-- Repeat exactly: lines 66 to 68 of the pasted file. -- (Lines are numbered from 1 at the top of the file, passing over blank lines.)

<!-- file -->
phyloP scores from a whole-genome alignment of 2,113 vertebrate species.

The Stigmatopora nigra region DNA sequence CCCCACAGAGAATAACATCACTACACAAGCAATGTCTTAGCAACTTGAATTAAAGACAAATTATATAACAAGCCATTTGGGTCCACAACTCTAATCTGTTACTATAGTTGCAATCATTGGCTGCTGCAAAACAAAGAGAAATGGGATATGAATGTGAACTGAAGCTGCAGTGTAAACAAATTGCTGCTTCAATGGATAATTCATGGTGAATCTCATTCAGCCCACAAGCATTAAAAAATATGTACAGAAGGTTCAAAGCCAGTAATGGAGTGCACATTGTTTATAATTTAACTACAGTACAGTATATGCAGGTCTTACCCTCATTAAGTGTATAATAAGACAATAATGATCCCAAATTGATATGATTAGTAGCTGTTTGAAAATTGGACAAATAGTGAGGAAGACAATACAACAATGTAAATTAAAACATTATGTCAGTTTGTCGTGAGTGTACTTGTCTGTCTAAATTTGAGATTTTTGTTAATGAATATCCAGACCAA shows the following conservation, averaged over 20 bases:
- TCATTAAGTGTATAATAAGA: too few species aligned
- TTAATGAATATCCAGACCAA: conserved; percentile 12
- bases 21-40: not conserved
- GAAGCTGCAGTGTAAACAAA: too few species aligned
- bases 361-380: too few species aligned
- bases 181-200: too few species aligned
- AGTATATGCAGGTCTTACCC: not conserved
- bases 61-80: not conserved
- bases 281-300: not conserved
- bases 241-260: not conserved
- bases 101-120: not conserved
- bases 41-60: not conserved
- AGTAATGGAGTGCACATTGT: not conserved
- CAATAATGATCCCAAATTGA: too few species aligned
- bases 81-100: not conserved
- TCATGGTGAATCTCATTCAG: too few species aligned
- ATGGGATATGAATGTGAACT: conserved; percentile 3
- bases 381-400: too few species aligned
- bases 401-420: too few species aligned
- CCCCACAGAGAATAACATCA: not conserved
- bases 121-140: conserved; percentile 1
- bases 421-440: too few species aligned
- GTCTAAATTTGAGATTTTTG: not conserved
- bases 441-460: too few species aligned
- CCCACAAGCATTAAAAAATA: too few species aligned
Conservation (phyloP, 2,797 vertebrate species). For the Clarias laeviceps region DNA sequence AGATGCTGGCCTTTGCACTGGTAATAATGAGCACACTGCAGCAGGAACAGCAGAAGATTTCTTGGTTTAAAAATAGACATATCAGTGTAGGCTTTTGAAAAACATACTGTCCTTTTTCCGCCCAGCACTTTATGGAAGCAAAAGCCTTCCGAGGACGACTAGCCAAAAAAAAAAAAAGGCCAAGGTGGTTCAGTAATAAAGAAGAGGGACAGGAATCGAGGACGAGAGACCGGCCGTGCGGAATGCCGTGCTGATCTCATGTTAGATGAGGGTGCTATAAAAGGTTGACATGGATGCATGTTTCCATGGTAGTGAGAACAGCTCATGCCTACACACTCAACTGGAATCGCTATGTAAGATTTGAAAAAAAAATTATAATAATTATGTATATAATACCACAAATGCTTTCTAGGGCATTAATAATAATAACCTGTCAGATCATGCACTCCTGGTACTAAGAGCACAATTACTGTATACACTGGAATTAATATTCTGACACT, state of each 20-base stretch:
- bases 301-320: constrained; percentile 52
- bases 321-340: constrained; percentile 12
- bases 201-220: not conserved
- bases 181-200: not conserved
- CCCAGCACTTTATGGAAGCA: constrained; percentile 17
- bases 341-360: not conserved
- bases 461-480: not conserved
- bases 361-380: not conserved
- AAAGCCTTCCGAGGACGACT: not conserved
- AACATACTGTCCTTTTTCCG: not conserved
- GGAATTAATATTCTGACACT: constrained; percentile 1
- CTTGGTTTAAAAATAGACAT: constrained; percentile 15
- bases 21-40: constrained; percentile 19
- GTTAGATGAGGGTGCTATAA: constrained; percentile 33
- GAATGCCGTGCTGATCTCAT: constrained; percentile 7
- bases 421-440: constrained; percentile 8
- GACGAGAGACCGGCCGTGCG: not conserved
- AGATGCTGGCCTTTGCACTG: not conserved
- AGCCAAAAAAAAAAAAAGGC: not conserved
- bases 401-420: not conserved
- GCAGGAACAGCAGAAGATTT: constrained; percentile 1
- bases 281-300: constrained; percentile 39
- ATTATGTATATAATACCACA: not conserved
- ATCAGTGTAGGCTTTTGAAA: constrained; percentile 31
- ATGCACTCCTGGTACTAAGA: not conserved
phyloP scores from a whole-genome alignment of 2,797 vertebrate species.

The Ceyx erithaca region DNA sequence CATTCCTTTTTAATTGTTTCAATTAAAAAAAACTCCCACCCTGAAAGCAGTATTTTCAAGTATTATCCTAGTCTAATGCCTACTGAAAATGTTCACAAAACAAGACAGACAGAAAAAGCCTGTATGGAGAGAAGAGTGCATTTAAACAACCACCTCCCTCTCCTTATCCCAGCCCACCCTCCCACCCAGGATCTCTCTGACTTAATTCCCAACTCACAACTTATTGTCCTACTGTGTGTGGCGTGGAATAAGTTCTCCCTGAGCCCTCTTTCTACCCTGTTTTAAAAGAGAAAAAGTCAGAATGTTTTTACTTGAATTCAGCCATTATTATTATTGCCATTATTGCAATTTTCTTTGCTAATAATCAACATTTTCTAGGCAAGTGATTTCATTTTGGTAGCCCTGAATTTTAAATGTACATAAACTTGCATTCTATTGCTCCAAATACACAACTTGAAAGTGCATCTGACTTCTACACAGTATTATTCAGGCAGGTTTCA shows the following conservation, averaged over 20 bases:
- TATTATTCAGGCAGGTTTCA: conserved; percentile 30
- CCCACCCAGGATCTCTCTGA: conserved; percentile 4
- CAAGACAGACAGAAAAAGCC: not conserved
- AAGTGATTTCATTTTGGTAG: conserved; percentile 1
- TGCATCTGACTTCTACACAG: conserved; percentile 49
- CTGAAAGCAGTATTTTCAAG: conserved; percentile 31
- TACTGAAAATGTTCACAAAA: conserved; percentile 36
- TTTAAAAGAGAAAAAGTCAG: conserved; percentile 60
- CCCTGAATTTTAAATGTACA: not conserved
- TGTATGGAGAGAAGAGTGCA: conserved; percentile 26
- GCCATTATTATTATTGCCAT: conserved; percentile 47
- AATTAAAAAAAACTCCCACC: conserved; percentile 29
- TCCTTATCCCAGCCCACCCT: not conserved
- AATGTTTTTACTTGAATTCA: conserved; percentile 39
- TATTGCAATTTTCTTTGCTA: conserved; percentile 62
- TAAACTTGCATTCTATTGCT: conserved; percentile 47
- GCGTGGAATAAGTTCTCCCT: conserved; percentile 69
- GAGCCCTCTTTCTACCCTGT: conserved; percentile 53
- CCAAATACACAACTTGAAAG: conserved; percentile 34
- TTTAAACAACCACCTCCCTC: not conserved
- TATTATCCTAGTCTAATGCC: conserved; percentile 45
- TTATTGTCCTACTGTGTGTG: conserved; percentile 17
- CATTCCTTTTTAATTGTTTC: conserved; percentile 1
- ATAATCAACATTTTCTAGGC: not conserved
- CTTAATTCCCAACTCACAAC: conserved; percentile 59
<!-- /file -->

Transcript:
- GCCATTATTATTATTGCCAT: conserved; percentile 47
- AATTAAAAAAAACTCCCACC: conserved; percentile 29
- TCCTTATCCCAGCCCACCCT: not conserved